This podcast is a spectacular round two podcast with Dr. Valter Longo. Dr. Longo is the current director of the longevity institute at the University of Southern California and also director of the Oncology and Longevity Program at the Institute of Molecular Oncology Foundation in Milan, Italy. Dr. Longo’s research focuses understanding the biological mechanisms that regulate the aging process, the role of fasting and diet in longevity and healthspan in humans as well as metabolic fasting therapies for the treatment of human diseases. In this episode, we discuss... What two seminal studies on chronic caloric restriction in primates from the 80s teach us about caloric restriction as a preventer of age-related disease, and how the effects of caloric restriction may actually be stronger when the diet that is being restricted is an unhealthy one – similar, in some ways, to the typical western diet. How certain macronutrients influence the insulin/IGF-1/growth hormone axis interact to modulate aging in many cell types. How mice and humans who have growth hormone receptor deficiencies have low circulating IGF-1 – as little as 10% of normal levels – and have reduced risk of diseases like cancer, diabetes, and age-related cognitive decline, hinting at what future research might reveal about the beneficial effects of prolonged fasting and fasting-mimicking diets through the downstream effects of periodic deprival of growth-related factors. How the growth hormone / IGF-1 axis got a big boost early on in scientific interest when it was revealed that mice that have either deficiency in growth hormone itself or the growth hormone receptor live up to 40% longer and how this is accomplished through what is essentially a delaying of the decrepitudes of old age. The origins of what Dr. Longo calls the fasting-mimicking diet – a 5-day diet focused on recapitulating some of the benefits of prolonged fasting, like dramatic changes in metabolic biomarkers, but without some of the drawbacks like reduced compliance and other risks that can come with multiple days of grueling strict water fasting in large, heterogeneous populations. How periodic prolonged fasting or the fasting-mimicking diet may be able to render cancer cells more vulnerable while conferring stress resistance to healthy cells, a quality known as differential stress resistance. This can happen because of the way fasting interferes with what is known as oncogenic signaling. The mixed results associated with the use of the ketogenic diet in treatment of cancer and how some cancers seem to be hurt by the metabolic switch of utilizing ketone bodies, which creates oxidative stress from the use of mitochondria, while other cancers seem to be able to use ketones effectively as an energy source, potentially accelerating their growth. Some of the early but promising pre-trial clinical anecdata suggesting potential complementary roles for the ketogenic diet and the fasting-mimicking diet (FMD) used in conjunction with conventional treatments like chemotherapy or radiotherapy for certain cancers like gliomas. In the context of aging, how the fasting mimicking diet has been shown to “reset” metabolism, driving down biomarkers associated with poor metabolic health, inflammation, and cardiovascular health. How fasting, through the shrinking and then re-expansion of whole systems like the liver, kidneys, heart, and immune cells may represent a type of whole-system renewal that originated as a three-billion-year-old self-repair mode that was only activated during periods of famine or inconsistent food availability, but might now be dormant in people living in a modern world of regular food intake. How Dr. Longo’s group has shown that, in animal models of multiple sclerosis and pharmacologically-induced type 1 diabetes, several cycles of the fasting-mimicking diet is able to reverse disease and restore healthful function. This mechanism also may generalize to erasing other diseases of autoimmunity through the destruction of autoimmune immune cells that are essentially reset through fresh differentiation from progenitors untainted by autoimmunity. A very exciting area of continued inquiry! How shorter fasts may fail to approach some of the effects of periodic fasting and the fasting-mimicking diet by failing to achieve adequate glycogen depletion and ketogenesis. Dr. Longo’s “top picks” for assessing biological age – markers a person can ask their doctor to measure to gauge how well they’re aging. A sneak peek at what’s covered in Dr. Longo’s new book, The Longevity Diet. … and so much more. Go to the timeline on the episode page to see a full breakdown. Click here to visit the episode page and show notes now. Did you enjoy this podcast? It was brought to you by people like you! Click here to visit our crowdsponsor page where you can learn more about how you can support the podcast for as little or as much as you like.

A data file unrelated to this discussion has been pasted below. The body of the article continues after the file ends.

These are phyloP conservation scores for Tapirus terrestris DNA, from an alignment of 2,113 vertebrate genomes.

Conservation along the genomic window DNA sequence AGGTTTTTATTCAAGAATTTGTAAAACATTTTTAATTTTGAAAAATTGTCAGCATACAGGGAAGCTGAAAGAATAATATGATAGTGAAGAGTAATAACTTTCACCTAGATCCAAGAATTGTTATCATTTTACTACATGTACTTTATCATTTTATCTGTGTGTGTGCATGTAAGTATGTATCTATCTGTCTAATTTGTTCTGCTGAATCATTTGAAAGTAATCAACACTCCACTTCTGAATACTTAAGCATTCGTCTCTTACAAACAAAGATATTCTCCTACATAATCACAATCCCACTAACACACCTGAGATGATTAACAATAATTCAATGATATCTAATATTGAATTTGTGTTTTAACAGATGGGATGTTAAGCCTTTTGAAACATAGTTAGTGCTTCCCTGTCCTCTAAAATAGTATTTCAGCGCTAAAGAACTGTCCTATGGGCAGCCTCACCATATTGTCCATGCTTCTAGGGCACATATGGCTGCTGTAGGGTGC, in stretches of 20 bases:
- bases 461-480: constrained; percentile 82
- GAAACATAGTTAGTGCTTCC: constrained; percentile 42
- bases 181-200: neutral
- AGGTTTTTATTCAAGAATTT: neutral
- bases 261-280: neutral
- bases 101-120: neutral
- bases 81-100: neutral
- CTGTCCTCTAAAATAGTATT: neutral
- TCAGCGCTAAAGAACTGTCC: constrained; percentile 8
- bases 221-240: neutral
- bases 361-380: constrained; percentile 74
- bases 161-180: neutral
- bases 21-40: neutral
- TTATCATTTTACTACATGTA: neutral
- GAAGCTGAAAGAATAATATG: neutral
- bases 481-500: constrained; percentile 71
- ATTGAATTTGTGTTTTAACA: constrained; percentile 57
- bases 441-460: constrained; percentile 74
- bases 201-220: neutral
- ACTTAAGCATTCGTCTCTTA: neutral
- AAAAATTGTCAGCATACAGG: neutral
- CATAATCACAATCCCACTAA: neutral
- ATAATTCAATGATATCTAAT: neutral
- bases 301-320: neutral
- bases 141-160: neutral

Charles Raison, M.D. is a professor at the School of Human Ecology at the University of Wisconsin-Madison and Founding Director of the Center for Compassion Studies in the College of Social and Behavioral Sciences at the University of Arizona. Dr. Raison’s research focuses on inflammation and the development of depression in response to illness and stress. He also examines the physical and behavioral effects of compassion training on the brain, inflammatory processes, and behavior as well as the effect of heat stress as a potentially therapeutic intervention major depressive disorder. In this nearly 2-hour episode, we discuss the extremely dynamic interaction that the immune system has with mood, behavior, and the brain, as well as the potential that whole-body hyperthermia, a research technique mostly indistinguishable from sauna use, may have for the treatment of clinical depression. Additionally, we also talk about…. How depression as a disease may be subdivided based on whether or not there is involvement of chronic inflammation and how this could influence how it should be treated. The changes in functional brain connectivity that are associated with the high inflammation subtype of depression. The physiological similarities a sauna, hot bath, steam shower, and hot yoga have with whole-body hyperthermia from the standpoint of potentially therapeutically boosting body temperature. Preliminary evidence that increased expression of a certain heat shock protein in the brain may influence behavior by protecting against stress-induced depression. … and so much more. Go to the timeline on the episode page to see a full breakdown. Click here to visit the episode page and show notes now. Did you enjoy this podcast? It was brought to you by people like you! Click here to visit our crowdsponsor page where you can learn more about how you can support the podcast for as little or as much as you like.